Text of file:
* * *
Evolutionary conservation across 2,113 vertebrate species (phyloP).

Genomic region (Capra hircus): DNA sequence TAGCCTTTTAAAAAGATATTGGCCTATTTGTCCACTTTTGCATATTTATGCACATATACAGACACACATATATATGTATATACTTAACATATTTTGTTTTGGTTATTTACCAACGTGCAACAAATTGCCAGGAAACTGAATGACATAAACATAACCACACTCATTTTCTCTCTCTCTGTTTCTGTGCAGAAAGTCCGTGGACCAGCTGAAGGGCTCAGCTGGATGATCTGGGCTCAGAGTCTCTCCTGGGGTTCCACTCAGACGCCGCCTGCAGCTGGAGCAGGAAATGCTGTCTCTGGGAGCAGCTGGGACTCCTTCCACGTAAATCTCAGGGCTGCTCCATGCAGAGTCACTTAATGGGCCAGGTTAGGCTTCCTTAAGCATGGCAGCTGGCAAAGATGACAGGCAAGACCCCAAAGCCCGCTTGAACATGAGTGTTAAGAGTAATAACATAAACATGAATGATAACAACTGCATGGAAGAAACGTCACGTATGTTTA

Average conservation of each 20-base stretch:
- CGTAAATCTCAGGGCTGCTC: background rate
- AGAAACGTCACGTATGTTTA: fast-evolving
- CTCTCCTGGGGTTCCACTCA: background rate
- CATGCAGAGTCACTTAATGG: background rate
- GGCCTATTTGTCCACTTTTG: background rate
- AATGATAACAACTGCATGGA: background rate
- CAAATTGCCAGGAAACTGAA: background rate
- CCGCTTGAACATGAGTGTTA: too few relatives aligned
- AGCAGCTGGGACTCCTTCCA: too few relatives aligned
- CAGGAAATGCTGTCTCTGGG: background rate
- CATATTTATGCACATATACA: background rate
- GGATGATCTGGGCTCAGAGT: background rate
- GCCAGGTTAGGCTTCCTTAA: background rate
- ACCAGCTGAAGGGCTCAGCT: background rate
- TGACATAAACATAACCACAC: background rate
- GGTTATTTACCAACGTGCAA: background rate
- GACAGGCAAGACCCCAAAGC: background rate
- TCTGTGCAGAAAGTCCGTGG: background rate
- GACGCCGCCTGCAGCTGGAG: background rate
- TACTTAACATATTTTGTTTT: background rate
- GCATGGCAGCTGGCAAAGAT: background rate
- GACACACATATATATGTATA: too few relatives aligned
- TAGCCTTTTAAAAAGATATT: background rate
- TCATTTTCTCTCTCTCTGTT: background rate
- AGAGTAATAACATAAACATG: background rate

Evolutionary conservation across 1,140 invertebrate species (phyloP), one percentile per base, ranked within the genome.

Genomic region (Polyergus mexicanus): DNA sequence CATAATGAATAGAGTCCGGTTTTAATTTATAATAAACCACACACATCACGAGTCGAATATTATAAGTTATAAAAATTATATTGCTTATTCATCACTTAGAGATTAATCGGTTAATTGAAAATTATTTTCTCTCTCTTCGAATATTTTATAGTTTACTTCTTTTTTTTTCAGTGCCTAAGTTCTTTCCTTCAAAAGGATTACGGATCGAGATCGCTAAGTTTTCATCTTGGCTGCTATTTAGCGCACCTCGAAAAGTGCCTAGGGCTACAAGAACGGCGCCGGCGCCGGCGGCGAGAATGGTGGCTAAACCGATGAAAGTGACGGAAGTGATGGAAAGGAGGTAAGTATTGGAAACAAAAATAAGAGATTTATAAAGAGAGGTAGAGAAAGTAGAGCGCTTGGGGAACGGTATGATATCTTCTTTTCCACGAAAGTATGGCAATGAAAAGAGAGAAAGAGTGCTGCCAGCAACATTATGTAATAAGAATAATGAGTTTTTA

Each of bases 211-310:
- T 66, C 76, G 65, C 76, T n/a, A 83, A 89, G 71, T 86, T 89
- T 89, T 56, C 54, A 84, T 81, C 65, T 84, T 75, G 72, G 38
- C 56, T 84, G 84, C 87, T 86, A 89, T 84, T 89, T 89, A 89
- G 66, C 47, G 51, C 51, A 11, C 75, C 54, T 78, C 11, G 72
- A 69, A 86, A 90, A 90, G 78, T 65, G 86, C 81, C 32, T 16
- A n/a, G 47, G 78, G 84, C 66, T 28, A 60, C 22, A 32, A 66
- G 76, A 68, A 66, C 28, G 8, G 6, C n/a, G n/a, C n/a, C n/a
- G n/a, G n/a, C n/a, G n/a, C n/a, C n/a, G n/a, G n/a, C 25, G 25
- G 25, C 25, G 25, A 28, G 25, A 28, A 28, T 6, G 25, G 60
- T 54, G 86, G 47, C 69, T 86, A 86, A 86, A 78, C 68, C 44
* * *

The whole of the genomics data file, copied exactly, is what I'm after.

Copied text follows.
Evolutionary conservation across 2,113 vertebrate species (phyloP).

Genomic region (Capra hircus): DNA sequence TAGCCTTTTAAAAAGATATTGGCCTATTTGTCCACTTTTGCATATTTATGCACATATACAGACACACATATATATGTATATACTTAACATATTTTGTTTTGGTTATTTACCAACGTGCAACAAATTGCCAGGAAACTGAATGACATAAACATAACCACACTCATTTTCTCTCTCTCTGTTTCTGTGCAGAAAGTCCGTGGACCAGCTGAAGGGCTCAGCTGGATGATCTGGGCTCAGAGTCTCTCCTGGGGTTCCACTCAGACGCCGCCTGCAGCTGGAGCAGGAAATGCTGTCTCTGGGAGCAGCTGGGACTCCTTCCACGTAAATCTCAGGGCTGCTCCATGCAGAGTCACTTAATGGGCCAGGTTAGGCTTCCTTAAGCATGGCAGCTGGCAAAGATGACAGGCAAGACCCCAAAGCCCGCTTGAACATGAGTGTTAAGAGTAATAACATAAACATGAATGATAACAACTGCATGGAAGAAACGTCACGTATGTTTA

Average conservation of each 20-base stretch:
- CGTAAATCTCAGGGCTGCTC: background rate
- AGAAACGTCACGTATGTTTA: fast-evolving
- CTCTCCTGGGGTTCCACTCA: background rate
- CATGCAGAGTCACTTAATGG: background rate
- GGCCTATTTGTCCACTTTTG: background rate
- AATGATAACAACTGCATGGA: background rate
- CAAATTGCCAGGAAACTGAA: background rate
- CCGCTTGAACATGAGTGTTA: too few relatives aligned
- AGCAGCTGGGACTCCTTCCA: too few relatives aligned
- CAGGAAATGCTGTCTCTGGG: background rate
- CATATTTATGCACATATACA: background rate
- GGATGATCTGGGCTCAGAGT: background rate
- GCCAGGTTAGGCTTCCTTAA: background rate
- ACCAGCTGAAGGGCTCAGCT: background rate
- TGACATAAACATAACCACAC: background rate
- GGTTATTTACCAACGTGCAA: background rate
- GACAGGCAAGACCCCAAAGC: background rate
- TCTGTGCAGAAAGTCCGTGG: background rate
- GACGCCGCCTGCAGCTGGAG: background rate
- TACTTAACATATTTTGTTTT: background rate
- GCATGGCAGCTGGCAAAGAT: background rate
- GACACACATATATATGTATA: too few relatives aligned
- TAGCCTTTTAAAAAGATATT: background rate
- TCATTTTCTCTCTCTCTGTT: background rate
- AGAGTAATAACATAAACATG: background rate

Evolutionary conservation across 1,140 invertebrate species (phyloP), one percentile per base, ranked within the genome.

Genomic region (Polyergus mexicanus): DNA sequence CATAATGAATAGAGTCCGGTTTTAATTTATAATAAACCACACACATCACGAGTCGAATATTATAAGTTATAAAAATTATATTGCTTATTCATCACTTAGAGATTAATCGGTTAATTGAAAATTATTTTCTCTCTCTTCGAATATTTTATAGTTTACTTCTTTTTTTTTCAGTGCCTAAGTTCTTTCCTTCAAAAGGATTACGGATCGAGATCGCTAAGTTTTCATCTTGGCTGCTATTTAGCGCACCTCGAAAAGTGCCTAGGGCTACAAGAACGGCGCCGGCGCCGGCGGCGAGAATGGTGGCTAAACCGATGAAAGTGACGGAAGTGATGGAAAGGAGGTAAGTATTGGAAACAAAAATAAGAGATTTATAAAGAGAGGTAGAGAAAGTAGAGCGCTTGGGGAACGGTATGATATCTTCTTTTCCACGAAAGTATGGCAATGAAAAGAGAGAAAGAGTGCTGCCAGCAACATTATGTAATAAGAATAATGAGTTTTTA

Each of bases 211-310:
- T 66, C 76, G 65, C 76, T n/a, A 83, A 89, G 71, T 86, T 89
- T 89, T 56, C 54, A 84, T 81, C 65, T 84, T 75, G 72, G 38
- C 56, T 84, G 84, C 87, T 86, A 89, T 84, T 89, T 89, A 89
- G 66, C 47, G 51, C 51, A 11, C 75, C 54, T 78, C 11, G 72
- A 69, A 86, A 90, A 90, G 78, T 65, G 86, C 81, C 32, T 16
- A n/a, G 47, G 78, G 84, C 66, T 28, A 60, C 22, A 32, A 66
- G 76, A 68, A 66, C 28, G 8, G 6, C n/a, G n/a, C n/a, C n/a
- G n/a, G n/a, C n/a, G n/a, C n/a, C n/a, G n/a, G n/a, C 25, G 25
- G 25, C 25, G 25, A 28, G 25, A 28, A 28, T 6, G 25, G 60
- T 54, G 86, G 47, C 69, T 86, A 86, A 86, A 78, C 68, C 44